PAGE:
The federal government plans to spend $1.4 billion related to the 2002 Winter Olympics in Salt Lake City, according to a preliminary report from congressional investigators yesterday.
Most of that spending--about $1.1 billion--is for transportation projects such as highways and a commuter railway that probably would have been built anyway, the General Accounting Office report said. The figures are preliminary because the Games have not been held and federal agencies often do not specifically track Olympics-related spending, the report said.
The report cited $272 million of projected spending directly for the planning or operation of the Utah Olympics, including about $200 million for safety and security measures by federal agencies such as the FBI.
In contrast, total federal spending relating to the 1996 Summer Olympics in Atlanta was about $605 million, including about $92 million for safety and security, the GAO report said.
Congressional critics of the Salt Lake City Games said the Winter Games should be smaller and less expensive than the Summer Games and the $1.4 billion estimate was far higher than any previous spending.
Jack Nicklaus said he plans to devote himself to tournament golf more than he has in the past 15 years. Nicklaus, 60, said he will play in all four majors on both the PGA Tour and Senior PGA Tour and perhaps appear in 20 tournaments in all.
"I don't know how successful I'm going to be, but you never know unless you try," he said. "I'd like to give it a try for a season and see what I've got. I think I may fool some people. I think I may even fool myself."
Nearly a year removed from hip replacement surgery, he also thinks his health will no longer be an issue.
"I'm not going to have a grandiose belief that I'm going to whip Tiger Woods and David Duval," Nicklaus said. "I would say the odds are relatively slim that I win again. But you never know. I had a chance on one leg to win the Masters. I'd like to go back on two legs and see what happens."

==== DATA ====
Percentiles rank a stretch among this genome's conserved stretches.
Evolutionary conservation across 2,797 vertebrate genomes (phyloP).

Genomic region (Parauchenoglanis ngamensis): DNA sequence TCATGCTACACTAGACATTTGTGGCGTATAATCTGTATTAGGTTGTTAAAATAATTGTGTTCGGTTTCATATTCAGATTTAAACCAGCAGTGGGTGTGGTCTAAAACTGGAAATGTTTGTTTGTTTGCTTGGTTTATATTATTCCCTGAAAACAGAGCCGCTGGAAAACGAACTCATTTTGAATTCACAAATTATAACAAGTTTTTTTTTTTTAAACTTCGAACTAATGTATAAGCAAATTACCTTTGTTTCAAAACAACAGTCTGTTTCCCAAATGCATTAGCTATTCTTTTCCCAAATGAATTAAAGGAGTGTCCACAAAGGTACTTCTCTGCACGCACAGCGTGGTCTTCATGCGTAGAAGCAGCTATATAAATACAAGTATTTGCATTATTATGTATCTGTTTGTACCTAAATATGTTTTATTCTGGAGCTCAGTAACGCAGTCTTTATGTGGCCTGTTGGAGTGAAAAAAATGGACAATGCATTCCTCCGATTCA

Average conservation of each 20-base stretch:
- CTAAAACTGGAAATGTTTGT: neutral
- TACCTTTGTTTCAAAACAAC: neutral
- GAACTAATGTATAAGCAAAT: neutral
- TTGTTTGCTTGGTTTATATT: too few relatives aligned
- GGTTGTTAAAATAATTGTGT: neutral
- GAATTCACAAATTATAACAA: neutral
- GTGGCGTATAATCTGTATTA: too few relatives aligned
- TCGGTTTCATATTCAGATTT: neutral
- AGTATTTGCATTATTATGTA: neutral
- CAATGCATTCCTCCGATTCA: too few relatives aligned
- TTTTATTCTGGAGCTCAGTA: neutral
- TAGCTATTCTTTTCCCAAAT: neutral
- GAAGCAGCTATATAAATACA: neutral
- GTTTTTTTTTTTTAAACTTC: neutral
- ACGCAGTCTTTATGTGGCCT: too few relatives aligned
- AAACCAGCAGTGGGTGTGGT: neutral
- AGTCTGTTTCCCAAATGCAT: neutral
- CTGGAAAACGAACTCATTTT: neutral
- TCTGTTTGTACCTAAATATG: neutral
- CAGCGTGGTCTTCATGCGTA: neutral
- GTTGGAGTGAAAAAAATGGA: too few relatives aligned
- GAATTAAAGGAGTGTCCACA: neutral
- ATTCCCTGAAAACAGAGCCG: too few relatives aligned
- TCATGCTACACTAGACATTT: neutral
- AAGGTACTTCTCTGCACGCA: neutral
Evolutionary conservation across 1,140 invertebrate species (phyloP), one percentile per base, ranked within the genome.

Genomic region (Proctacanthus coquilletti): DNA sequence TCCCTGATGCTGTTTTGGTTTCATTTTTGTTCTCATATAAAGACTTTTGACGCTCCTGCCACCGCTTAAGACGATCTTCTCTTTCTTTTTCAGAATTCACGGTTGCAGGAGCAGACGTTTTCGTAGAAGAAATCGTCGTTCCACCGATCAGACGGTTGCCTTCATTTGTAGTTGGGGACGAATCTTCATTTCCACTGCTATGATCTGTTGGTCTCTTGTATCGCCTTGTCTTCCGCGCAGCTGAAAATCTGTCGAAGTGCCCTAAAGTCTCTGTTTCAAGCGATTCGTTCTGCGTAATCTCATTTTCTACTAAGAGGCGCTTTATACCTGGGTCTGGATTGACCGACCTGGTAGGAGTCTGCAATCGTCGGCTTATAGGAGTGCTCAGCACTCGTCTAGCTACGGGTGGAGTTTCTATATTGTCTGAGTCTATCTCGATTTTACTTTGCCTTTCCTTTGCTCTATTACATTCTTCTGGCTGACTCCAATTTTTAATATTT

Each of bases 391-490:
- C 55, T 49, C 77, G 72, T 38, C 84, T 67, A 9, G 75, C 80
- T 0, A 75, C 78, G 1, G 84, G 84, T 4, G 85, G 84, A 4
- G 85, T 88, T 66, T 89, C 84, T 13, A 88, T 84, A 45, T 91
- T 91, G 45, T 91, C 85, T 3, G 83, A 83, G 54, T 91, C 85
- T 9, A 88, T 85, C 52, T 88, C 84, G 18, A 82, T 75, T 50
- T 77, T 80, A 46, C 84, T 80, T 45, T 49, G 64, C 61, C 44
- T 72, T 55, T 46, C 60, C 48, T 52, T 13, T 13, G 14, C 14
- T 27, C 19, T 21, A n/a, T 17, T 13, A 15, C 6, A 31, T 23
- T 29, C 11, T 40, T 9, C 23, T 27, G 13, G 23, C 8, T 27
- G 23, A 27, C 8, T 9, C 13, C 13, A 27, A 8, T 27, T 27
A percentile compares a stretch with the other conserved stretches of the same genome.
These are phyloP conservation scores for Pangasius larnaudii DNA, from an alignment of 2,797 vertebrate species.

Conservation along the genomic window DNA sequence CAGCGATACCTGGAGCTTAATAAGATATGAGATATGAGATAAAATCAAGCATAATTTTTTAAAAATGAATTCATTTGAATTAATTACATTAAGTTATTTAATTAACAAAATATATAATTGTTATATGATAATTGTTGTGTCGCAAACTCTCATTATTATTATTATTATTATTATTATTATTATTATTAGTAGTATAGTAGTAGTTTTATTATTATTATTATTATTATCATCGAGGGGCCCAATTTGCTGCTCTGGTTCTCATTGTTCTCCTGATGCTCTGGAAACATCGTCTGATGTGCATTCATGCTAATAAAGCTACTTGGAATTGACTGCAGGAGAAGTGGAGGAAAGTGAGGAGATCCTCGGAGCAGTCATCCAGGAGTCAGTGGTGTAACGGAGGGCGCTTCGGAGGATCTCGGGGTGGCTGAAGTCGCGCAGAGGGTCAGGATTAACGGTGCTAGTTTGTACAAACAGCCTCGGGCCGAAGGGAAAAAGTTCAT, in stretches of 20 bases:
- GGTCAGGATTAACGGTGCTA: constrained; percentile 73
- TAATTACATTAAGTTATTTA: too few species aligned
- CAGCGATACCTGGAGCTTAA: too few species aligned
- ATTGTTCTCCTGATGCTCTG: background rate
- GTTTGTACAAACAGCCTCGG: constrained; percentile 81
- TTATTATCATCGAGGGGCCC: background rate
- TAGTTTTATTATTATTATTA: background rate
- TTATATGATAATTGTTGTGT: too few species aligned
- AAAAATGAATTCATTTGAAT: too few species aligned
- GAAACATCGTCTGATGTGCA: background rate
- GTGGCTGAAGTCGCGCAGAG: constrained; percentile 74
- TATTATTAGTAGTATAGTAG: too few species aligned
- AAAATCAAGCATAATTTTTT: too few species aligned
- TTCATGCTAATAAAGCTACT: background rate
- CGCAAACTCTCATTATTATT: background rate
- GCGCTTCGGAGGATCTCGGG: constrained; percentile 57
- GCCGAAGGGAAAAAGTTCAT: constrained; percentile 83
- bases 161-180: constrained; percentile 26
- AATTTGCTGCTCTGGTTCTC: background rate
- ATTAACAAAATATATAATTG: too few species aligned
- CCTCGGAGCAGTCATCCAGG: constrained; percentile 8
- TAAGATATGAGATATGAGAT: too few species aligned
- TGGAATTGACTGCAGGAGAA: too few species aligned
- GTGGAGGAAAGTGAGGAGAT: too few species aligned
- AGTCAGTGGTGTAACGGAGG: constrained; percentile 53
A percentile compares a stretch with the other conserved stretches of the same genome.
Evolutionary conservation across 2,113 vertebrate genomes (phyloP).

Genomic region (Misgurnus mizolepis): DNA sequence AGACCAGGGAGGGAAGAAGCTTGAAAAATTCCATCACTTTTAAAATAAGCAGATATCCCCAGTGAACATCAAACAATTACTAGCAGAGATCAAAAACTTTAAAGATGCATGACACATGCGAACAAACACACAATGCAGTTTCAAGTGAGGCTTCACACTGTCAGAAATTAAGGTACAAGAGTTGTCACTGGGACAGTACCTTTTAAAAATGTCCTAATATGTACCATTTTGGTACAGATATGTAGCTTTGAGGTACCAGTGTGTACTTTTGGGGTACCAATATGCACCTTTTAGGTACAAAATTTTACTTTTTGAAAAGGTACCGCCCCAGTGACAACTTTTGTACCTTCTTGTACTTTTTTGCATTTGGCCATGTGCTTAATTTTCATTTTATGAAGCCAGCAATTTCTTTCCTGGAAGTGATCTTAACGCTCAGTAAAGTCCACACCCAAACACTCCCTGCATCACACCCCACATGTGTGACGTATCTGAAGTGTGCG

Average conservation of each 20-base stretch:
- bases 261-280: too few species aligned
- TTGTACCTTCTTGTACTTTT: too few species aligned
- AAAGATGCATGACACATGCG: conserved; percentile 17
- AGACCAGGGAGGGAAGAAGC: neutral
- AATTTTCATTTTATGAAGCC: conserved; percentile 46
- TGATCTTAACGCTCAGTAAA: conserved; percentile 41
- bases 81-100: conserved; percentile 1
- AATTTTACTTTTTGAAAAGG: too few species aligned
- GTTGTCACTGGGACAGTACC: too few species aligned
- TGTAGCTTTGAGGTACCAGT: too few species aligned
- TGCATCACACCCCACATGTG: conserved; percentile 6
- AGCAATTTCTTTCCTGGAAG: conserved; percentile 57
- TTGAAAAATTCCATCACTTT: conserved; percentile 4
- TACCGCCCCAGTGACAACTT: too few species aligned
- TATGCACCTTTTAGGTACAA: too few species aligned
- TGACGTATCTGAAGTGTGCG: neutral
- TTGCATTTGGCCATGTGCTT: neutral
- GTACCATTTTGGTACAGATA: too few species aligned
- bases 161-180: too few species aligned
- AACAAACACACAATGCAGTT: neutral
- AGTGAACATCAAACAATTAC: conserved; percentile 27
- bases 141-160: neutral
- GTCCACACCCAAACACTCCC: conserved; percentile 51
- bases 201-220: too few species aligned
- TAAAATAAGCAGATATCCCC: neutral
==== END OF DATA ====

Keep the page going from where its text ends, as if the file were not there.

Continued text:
Commissioner Bud Selig fined the Dodgers and ordered them to shut down their Dominican Republic operation for a year as punishment for illegally signing Adrian Beltre, but turned down the player's request to become a free agent.
After a six-week investigation by baseball, Selig also prohibited the Dodgers from scouting or signing any first-year players from the Dominican Republic for one year.
"This is a serious violation of Major League Baseball's rules," Selig said in a statement. "There are those who would like to dismiss this kind of behavior as 'business as usual.' We will not allow such an attitude to prevail in our game, and we will vigorously enforce the rules."
The Dodgers said they falsified Beltre's birth date and signed him as a 15-year-old in 1994. Baseball rules prohibit teams from signing players before they turn 16. . . .
Left-hander Matt Whisenant and the San Diego Padres avoided salary arbitration, agreeing to a $450,000, one-year contract, a $180,000 raise. . . . Outfielder Danny Bautista avoided salary arbitration with the Florida Marlins when he agreed to a $500,000, one-year contract, a $175,000 raise. . . . Left-hander Mike Myers, acquired by Colorado from Milwaukee last month for Curtis Leskanic, agreed to a $3 million, three-year contract with the Rockies.
Sought Prosecutors confirmed they will seek the death penalty against former Carolina Panthers wide receiver Rae Carruth on charges of conspiring to kill his pregnant girlfriend. Carruth was denied bail yesterday.
Hokies Ready to Travel
Virginia Tech is making millions of dollars from its Sugar Bowl appearance. It's spending millions, too. The school is sending nearly 600 people to New Orleans, where the Hokies will play Florida State for the national championship Jan. 4.
Normally the school would send about 150 people to a road game. All 115 players, including the practice squad, will be making the trip, along with 24 cheerleaders, three mascots, 12 coaches, 20 managers and trainers and some spouses and children. The team and support staff will leave Dec. 27. A second chartered plane will leave Dec. 30. About 345 band members, along with 30 staff members and chaperons, will leave Jan. 2.
Jacqui Frazier Lyde, the daughter of former heavyweight champion Joe Frazier, has decided to become a professional boxer and wants to fight Muhammad Ali's daughter, Laila, the New York Post reported. "It would be a great draw," the 38-year-old Lyde told the newspaper. "It would establish Laila financially, and then I would establish her horizontally." . . .
A judge in Arkansas revoked bond for former boxer Tommy Morrison after prosecutors said he was a flight risk. The boxer faces charges from two recent incidents, and prosecutors said during a hearing in Washington County Circuit Court that documents found after Morrison's most recent arrest indicate he planned to flee.